- Jan-Philipp Sendker, a German author an former journalist. From 1990 to 1995, he was the American correspondent of „stern“ magazine, and its Asian correspondent from 1995 to 1999. After a second stay in the U.S. he returned to Germany. He settled in the city of Potsdam and became a successful novelist. So far, he has published the reportage “Cracks in the Great Wall” (2000) and four novels: “The Art of hearing Heartbeats” (2004), “The Whispering Shadows” (2007), “Dragon Games” (2009), and “A Well-Tempered Heart” (2012). He is currently working on a the film version of “The Art of hearing Heartbeats”. A reviewer said about “The Whispering Shadows”: Sendker “develops an impressive case for trust and love, without ever drifting off to kitsch or sentimentality. His book is a must for all readers who are interested in China and not confined to non-fiction.”
The first example was Günter Grass’s prose poem “What Must Be Said”, published in 2012. It is about the writer’s fears that Germany’s delivery to Israel of a sixth Dolphin class submarine might facilitate an eventual Israeli nuclear attack on Iran. The poem was passionately discussed in Israel, not least due to the fact that Grass had been in the Waffen-SS as of late 1944. The second example was a line taken from Bertolt Brecht’s “To Posterity”, written as a response to the Nazi terror in the 1930s: “What times are these / When a talk about trees is almost a crime / Because it implies silence on so many wrongs!” The third example was taken from Salman Masalha’s poem “On Artistic Freedom in the Nationalist Era”, published in 2011: “… As I am not a fatalist / or member of an underground, / building churches, mosques and synagogues / in the hearts of children … / as I have no government, / with or without a premier, / and there is no chairman sitting on my head, / I can under such extenuating circumstances / sometimes allow myself to be human, / to be a bit free.”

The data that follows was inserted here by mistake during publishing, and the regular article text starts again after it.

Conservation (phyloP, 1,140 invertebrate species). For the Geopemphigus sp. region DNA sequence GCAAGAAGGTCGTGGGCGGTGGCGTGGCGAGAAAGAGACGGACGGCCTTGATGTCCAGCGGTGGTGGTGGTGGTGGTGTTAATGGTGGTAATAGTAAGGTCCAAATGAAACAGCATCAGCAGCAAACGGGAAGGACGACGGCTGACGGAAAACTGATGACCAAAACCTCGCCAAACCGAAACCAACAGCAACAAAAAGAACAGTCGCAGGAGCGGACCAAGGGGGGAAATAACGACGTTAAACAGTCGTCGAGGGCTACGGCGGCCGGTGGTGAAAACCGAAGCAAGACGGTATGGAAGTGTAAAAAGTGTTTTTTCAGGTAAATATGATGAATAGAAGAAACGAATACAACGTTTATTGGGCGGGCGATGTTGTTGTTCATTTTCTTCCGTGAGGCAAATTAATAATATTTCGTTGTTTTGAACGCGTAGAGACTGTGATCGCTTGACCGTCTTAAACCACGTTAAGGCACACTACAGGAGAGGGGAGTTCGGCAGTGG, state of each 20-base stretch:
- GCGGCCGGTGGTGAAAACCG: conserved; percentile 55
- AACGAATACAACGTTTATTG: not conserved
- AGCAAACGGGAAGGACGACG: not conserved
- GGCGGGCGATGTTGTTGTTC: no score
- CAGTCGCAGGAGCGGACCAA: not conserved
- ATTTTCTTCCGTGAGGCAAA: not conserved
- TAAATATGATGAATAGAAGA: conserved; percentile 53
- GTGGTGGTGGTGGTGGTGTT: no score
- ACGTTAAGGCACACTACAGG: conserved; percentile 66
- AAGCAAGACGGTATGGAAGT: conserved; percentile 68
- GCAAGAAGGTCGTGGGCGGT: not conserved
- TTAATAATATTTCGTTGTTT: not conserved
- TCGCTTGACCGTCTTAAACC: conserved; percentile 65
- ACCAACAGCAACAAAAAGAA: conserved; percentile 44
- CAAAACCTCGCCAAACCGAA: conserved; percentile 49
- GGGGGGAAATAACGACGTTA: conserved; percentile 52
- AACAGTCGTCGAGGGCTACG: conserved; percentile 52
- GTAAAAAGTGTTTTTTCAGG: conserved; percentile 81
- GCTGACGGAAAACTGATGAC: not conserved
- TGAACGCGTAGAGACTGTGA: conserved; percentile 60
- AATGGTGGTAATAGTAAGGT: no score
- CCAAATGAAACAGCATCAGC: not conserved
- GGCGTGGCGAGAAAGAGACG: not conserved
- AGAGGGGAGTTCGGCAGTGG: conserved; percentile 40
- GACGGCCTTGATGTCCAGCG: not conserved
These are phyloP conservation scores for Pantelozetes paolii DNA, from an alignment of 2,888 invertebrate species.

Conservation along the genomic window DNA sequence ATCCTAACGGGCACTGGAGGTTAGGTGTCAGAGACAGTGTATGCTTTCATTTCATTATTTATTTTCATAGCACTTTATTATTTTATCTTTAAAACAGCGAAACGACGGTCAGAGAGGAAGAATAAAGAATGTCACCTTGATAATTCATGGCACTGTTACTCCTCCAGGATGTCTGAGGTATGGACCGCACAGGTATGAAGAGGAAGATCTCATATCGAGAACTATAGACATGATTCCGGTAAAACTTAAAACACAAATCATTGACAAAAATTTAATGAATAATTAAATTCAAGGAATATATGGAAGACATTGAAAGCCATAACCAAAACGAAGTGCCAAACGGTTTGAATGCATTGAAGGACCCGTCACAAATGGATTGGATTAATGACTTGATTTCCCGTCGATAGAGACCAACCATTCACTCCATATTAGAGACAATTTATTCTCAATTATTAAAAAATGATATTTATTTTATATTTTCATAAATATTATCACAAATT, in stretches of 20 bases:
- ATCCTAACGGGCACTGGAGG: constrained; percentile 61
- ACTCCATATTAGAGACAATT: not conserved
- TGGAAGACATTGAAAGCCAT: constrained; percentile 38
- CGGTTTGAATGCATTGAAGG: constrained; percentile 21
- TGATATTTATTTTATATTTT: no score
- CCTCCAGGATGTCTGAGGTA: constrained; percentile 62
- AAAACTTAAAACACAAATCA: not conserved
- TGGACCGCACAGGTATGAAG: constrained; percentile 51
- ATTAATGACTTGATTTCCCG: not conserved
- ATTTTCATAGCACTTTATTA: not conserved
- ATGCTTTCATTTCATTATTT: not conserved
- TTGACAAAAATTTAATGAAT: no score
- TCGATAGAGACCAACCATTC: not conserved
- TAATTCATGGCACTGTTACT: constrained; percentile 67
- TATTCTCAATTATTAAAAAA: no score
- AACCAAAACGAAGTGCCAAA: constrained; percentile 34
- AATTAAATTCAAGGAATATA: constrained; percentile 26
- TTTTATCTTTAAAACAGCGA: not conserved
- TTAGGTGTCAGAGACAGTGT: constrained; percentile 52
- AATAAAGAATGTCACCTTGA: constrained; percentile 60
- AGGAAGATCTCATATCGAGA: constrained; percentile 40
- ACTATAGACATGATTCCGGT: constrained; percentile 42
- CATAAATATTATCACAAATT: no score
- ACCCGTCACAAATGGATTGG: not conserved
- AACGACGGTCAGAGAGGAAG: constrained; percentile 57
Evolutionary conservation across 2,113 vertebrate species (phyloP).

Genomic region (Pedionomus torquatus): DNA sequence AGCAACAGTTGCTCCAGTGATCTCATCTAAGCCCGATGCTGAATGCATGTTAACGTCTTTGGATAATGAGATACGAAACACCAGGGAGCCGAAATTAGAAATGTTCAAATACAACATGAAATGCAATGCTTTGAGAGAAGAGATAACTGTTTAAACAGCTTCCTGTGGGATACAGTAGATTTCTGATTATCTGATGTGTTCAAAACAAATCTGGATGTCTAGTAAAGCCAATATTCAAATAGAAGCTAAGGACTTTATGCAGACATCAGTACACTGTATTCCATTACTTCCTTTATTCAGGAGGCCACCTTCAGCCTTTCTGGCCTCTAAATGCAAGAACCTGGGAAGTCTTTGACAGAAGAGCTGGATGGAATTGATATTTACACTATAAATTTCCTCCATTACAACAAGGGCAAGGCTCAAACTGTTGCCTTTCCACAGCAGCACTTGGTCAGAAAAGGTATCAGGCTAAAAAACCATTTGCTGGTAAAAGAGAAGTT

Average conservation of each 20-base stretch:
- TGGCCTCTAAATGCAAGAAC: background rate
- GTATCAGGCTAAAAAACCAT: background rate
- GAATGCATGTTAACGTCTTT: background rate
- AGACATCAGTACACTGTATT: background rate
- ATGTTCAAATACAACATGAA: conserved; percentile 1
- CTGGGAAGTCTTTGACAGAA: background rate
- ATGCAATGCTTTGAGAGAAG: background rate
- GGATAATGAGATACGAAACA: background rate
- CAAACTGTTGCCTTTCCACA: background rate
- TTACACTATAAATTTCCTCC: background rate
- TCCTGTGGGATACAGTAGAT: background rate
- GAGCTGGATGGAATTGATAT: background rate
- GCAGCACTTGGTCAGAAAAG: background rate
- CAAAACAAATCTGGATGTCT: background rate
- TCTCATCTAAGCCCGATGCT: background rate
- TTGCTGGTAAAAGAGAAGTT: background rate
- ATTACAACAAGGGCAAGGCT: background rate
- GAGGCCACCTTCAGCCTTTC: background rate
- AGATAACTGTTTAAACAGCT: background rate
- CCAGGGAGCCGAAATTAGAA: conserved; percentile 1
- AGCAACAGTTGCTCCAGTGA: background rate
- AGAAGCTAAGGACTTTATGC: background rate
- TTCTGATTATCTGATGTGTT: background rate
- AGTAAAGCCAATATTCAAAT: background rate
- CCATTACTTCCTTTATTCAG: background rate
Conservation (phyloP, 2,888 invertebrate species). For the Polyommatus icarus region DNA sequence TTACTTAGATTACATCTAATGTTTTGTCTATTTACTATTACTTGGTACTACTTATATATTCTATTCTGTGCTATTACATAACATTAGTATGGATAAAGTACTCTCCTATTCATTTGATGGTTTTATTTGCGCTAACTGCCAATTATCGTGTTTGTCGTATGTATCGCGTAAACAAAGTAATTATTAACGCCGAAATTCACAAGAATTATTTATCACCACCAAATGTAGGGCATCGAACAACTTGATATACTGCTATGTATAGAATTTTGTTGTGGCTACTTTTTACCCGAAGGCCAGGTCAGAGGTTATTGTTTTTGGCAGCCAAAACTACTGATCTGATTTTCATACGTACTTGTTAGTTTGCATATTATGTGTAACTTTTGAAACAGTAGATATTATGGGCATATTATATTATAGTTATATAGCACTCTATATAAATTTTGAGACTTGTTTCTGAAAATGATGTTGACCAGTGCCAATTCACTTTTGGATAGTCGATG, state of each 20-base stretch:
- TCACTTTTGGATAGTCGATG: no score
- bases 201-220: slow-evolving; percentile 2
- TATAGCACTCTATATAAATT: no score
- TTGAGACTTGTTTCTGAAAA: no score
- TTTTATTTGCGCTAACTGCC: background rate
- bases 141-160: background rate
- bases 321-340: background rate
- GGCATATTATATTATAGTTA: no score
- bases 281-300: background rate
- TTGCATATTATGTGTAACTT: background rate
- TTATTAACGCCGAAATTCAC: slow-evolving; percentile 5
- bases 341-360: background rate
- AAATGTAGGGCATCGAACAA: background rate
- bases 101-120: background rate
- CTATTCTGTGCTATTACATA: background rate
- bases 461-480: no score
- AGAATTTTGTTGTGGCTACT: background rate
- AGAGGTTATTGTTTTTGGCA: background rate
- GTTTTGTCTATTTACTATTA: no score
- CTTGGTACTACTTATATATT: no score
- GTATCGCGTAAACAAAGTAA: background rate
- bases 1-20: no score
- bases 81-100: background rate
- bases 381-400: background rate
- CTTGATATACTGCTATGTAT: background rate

Currently, the full report is only available in German.
English media response